Tag Archives: Bryan Cranston

Trumbo, Red scares & the art of writing in the bath

Trumbo bath tubI’ve been eagerly awaiting the Australian release of Jay Roach’s Trumbo, the biopic of the late Hollywood screenwriter, Dalton Trumbo. It touches on two interests of mine: post-war US film history, particularly the events around the Hollywood blacklist, and the process of writing.

Based on Dalton Trumbo, a biography by Bruce Cook, the film is roughly split into two parts. The first deals with the events leading up to and around the House of Un-American Activities Committee hearings into communist influence in Hollywood. Trumbo, played well enough by Bryan Cranston, is a novelist turned screenwriter and one of many high profile members of the Hollywood movie community swept up in the hysteria around the hearings. A former Communist Party member and fellow traveler, he is also unashamedly rich as a result of his writing, the ‘swimming pool socialist’ as he is referred to at one point in the film. Trumbo’s politics are interesting in the light of claims I have read that the film, which took eight years to make, was a hard sell because its main subject was too left wing. Called to testify before Committee he resisted considerable pressure to name other fellow travelers and, as result, was black listed from working in Hollywood and given an eleven-month jail sentence for contempt of Congress.… Read more


After months of anticipation I finally got to see Nicolas Winding Refn’s Drive on the weekend.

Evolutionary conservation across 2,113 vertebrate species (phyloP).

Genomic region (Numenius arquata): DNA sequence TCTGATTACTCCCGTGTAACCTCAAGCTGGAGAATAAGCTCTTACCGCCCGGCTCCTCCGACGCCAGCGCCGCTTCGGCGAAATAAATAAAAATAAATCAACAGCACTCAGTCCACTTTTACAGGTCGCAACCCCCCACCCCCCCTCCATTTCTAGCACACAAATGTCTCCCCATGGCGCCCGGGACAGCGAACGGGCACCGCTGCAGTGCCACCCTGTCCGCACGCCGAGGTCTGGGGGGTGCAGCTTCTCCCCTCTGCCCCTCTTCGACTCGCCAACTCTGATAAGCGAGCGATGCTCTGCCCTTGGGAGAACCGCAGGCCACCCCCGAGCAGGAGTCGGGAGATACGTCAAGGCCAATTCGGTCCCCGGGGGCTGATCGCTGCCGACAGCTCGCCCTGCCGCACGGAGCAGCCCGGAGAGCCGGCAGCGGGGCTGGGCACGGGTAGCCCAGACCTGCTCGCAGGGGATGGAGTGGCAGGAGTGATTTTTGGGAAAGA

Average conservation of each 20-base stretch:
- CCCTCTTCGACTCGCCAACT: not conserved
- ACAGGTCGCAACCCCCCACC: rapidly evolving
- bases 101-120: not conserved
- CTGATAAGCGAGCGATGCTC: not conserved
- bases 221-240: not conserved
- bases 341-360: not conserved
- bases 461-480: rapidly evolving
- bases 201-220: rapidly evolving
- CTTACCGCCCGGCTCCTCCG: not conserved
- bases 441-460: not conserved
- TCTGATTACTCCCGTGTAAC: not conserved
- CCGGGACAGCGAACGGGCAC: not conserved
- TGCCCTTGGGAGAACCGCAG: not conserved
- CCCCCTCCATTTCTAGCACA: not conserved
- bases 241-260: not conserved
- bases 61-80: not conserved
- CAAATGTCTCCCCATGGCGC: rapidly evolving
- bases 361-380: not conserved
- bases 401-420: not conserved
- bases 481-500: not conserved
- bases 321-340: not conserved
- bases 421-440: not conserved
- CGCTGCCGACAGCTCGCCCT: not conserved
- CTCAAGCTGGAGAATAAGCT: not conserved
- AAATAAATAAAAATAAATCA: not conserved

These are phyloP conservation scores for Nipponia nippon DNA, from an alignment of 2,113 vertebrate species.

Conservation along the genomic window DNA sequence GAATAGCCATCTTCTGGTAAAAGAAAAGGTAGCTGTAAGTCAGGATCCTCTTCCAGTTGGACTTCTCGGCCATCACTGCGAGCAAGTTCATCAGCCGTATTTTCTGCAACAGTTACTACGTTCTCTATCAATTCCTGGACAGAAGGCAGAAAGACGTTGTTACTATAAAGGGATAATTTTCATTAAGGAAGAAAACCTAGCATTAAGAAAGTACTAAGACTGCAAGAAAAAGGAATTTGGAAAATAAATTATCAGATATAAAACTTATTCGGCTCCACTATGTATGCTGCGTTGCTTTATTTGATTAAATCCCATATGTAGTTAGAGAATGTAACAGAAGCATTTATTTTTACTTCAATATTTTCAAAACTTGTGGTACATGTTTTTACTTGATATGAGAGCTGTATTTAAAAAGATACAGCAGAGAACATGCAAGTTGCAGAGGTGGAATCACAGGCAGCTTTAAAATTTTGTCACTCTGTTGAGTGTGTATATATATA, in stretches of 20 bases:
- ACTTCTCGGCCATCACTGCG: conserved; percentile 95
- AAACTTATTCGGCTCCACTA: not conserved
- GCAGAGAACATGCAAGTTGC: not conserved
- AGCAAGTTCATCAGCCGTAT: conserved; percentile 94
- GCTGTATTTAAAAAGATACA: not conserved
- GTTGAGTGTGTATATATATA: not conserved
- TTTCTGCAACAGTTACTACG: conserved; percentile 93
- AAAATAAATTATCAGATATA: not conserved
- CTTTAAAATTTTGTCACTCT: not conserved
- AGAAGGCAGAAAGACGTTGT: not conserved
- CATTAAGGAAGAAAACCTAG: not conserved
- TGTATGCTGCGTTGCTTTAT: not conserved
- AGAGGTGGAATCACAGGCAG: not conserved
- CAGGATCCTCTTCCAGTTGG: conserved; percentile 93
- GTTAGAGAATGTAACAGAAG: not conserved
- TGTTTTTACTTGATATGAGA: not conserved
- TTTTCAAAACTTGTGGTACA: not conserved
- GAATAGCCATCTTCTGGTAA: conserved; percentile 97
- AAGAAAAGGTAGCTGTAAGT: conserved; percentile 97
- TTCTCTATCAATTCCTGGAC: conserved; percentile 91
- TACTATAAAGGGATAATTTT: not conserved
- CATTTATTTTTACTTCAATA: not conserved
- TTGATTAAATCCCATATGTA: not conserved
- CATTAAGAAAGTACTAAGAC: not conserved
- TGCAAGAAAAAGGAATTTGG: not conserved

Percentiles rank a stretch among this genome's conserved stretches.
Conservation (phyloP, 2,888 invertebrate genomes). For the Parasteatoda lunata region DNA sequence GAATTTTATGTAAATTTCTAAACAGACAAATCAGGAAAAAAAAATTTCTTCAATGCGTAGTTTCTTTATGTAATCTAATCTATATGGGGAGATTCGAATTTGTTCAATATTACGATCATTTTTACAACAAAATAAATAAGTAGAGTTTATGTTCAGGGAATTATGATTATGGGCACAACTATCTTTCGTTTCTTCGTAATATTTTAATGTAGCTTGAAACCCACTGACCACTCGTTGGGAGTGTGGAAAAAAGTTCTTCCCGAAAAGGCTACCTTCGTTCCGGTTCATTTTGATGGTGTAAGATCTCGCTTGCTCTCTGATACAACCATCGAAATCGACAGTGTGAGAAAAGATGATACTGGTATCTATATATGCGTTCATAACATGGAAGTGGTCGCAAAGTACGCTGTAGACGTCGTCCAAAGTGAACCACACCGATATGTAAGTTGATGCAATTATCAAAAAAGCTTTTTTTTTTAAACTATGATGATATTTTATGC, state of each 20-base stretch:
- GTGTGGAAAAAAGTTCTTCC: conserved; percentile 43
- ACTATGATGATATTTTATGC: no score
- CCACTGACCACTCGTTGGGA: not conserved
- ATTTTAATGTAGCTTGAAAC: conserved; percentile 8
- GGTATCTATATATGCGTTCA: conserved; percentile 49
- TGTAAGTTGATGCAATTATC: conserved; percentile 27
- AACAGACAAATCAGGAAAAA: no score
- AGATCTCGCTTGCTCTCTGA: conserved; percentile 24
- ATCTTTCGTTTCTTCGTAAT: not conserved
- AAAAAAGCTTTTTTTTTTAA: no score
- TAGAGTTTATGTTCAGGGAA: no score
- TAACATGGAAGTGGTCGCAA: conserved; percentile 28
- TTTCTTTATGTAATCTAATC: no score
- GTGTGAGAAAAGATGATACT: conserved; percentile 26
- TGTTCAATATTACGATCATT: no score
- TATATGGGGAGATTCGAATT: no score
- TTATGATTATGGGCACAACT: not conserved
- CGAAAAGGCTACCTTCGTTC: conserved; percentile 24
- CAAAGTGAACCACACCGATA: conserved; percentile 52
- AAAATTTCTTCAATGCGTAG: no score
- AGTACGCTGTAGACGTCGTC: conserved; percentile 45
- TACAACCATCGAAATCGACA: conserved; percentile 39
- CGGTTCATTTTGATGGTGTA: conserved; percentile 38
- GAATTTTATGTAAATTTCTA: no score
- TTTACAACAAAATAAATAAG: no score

I can’t remember the last time I saw a really good crime movie at a mainstream multiplex cinema. Maybe Ben Affleck’s The Town, although it went down hill fast whenever it tried to move away from the heist theme and get into the characters.

Drive is not perfect, hell what film is, but it was damn close in my view, certainly up there with the best contemporary crime films I’ve seen.

The movie is very loosely based on the 2005 book of the same name by James Sallis. Ryan Gosling plays ‘Driver’. By day he works as a stuntman and fixes cars in a garage owned by his mentor, Shannon (Bryan Cranston of Breaking Bad fame, although he will forever be associated in my mind as the father from Malcolm in the Middle, which for me is what makes him come across as so bent).

Driver’s expertise at what he does is established in the film’s first ten minutes, a fantastic high-speed chase thought the streets of LA scene during which he eludes a police dragnet.

His credo is simple:

“If I drive for you, you get your money. That’s a guarantee. Tell me where we start, where we’re going and where we’re going afterwards, I give you five minutes when you get there.Read more